They came through. About two weeks after the database corruption we were up and running on my terms: powerful hardware and unobtrusive ads.”
In 2006, GAF was re-branded as NeoGAF to distance the forums from the Gaming Age news site, as Gaming Age was having some trouble with publishers who objected to some of the content in GAF’s threads. “By essentially making the forums independent from the main site [NeoGAF was] no longer beholden to any of these publishers and could operate by their own rules,” says Kennedy. “I think it was that independence that really benefited NeoGAF; there were no ulterior motives or outside influences impacting what went on there.”
"Why wont those idiots let me into their crappy club for jerks?”
Elitism is not uncommon in most clubs that require membership and NeoGAF is no exception. NeoGAF catches a lot of criticism for being the gaming equivalent of the Order of the Garter: you can apply -— the first step to acceptance requires that you sign up with a paid-for email address and not a free service like Yahoo! Mail or Gmail -— but you stand a high chance of rejection.
Malka believes NeoGAF’s strict moderation and entrance policy helps maintain a calmer environment than what’s typical for gaming forums, and therefore the community’s continuing popularity is ensured. “All the new members are let in by hand…and they’re let out at the first sign that they’re from the side of the Internet that posts comments on YouTube,” Malka says. “This ensures that people want to read NeoGAF just as much as they want to participate, rather than participation being the main draw.”
But attempting to gain membership at NeoGAF is an intimidating process that often ends with hurt feelings, particularly since rejection is delivered in a blunt email (which can take up to three months to arrive) with no explanation why the applicant was shunned. “This is like the third time in like three to four years I’ve tried to register an account [at NeoGAF],” complains a poster named Aszurom over at the Quarter to Three [QT3] gaming, media, and tech forums. “The first time I got an actual rejection letter; other times were silent ignore.”
Derogatory remarks about NeoGAF follow Aszurom’s complaint, punctuated by an anti-NeoGAF illustration or two. “WTF is a NeoGAF?” asks a member named Mightynute.
“Imagine the bastard child of QT3 and a Twilight fandom board,” responds a member named Kraaze.
The online community can can be a big bad place for the uninitiated. NeoGAF is no exception...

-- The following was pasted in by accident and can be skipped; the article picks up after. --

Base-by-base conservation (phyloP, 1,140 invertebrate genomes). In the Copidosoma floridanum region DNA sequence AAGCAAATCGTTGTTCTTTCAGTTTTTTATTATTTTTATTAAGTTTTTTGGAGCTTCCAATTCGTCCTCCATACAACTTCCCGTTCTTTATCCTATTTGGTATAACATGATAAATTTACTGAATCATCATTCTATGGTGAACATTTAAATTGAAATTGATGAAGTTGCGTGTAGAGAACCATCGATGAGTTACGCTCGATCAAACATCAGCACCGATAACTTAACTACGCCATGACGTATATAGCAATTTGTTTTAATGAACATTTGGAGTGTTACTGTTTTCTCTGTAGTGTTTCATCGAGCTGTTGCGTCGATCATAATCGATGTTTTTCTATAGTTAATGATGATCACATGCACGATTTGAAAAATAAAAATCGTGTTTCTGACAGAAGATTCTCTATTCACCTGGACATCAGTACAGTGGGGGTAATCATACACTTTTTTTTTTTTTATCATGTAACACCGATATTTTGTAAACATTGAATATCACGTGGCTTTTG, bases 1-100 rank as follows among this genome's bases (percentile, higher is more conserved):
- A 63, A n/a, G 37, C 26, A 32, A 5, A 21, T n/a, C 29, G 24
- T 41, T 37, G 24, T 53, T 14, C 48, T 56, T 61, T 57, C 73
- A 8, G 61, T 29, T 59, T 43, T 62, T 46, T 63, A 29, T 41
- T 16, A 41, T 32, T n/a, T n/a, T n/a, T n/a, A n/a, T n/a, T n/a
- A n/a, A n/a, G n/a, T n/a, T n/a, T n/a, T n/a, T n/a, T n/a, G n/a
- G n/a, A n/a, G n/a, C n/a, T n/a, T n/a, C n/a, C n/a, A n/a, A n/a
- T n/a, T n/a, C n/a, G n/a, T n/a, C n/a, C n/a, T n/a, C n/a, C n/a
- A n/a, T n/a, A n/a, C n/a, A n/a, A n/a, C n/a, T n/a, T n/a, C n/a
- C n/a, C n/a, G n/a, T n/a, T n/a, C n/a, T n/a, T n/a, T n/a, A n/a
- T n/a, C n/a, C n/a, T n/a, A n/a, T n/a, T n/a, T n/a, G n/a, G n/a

Even Junior Members who are cleared to post might find themselves booted for saying the wrong thing… at least until they clear the 200-post count and are a member of NeoGAF for two months. “If you f*** up, you’re gone permanently,” the rules state firmly. “There is a no-tolerance policy on Junior Members.” The rules also list memes that users are forbidden to repeat, and Sites That Must Not Be Named -— including Joystiq and Go Nintendo for “misinformation.”
Yet, despite NeoGAF’s reputation for elitism, membership application is as high as ever. Everybody wants in. Malka is aware that NeoGAF’s moderation policies are not popular, but he has no plans to change them. “The entrance requirements probably aren’t going to move toward an open system; most likely things will either stay the same or become stricter,” Malka says. “Most visitors are just viewing NeoGAF and not posting. And they’re reading because there’s material worth reading, and that can only continue to be the case if the members are heavily moderated.”
Malka acknowledges that NeoGAF can be an intimidating place -- but he doesn’t necessarily believe that’s a bad trait for the community. “Way back in 1999, I read GAF daily for several months before registering an account. It was intimidating even then. But because it was, I didn’t rush in and make a fool of myself. Instead, I got a feel for the discussions, started becoming more knowledgeable about what was being talked about, and then, when I did join, I made sure to justify any positions I took in my posts and to speak tactfully. It’s an atmosphere I can appreciate, and so trading that for ‘welcoming’ isn’t on my to-do list.”
Malka says he’s not a fan of warm cuddles for himself, either: other members can, and will, challenge his opinions. “Hell, I may run the site, and everyone values their accounts, but I’ll still get called out at the drop of a hat if I don’t back up my positions thoroughly.”
Not every rule is in place to intimidate new users, however. The air in NeoGAF can get a little blue at times, but members who use racist language are banned. There is also a no-tolerance policy for anti-gay language, a problem that plagues most gaming message boards as well as multiplayer matches over Xbox Live and the PlayStation Network.
“NeoGAF has a sizable gay community,” the community’s FAQ states, “and if that bothers you, go somewhere else.”
Developers and Gamers, Together at Last
One of NeoGAF’s biggest draws is that it’s an invaluable “neutral ground” where developers and gamers can meet. Brian Fleming, co-founder and producer of Sucker Punch Productions, knows why he enjoys soliciting the opinions of NeoGAF members. “I think the ‘gaming IQ’ of posters on NeoGAF is as high as it is anywhere,” he says. “Quality posts, diverse, intelligent opinions, and a large community -— it’s pretty special.”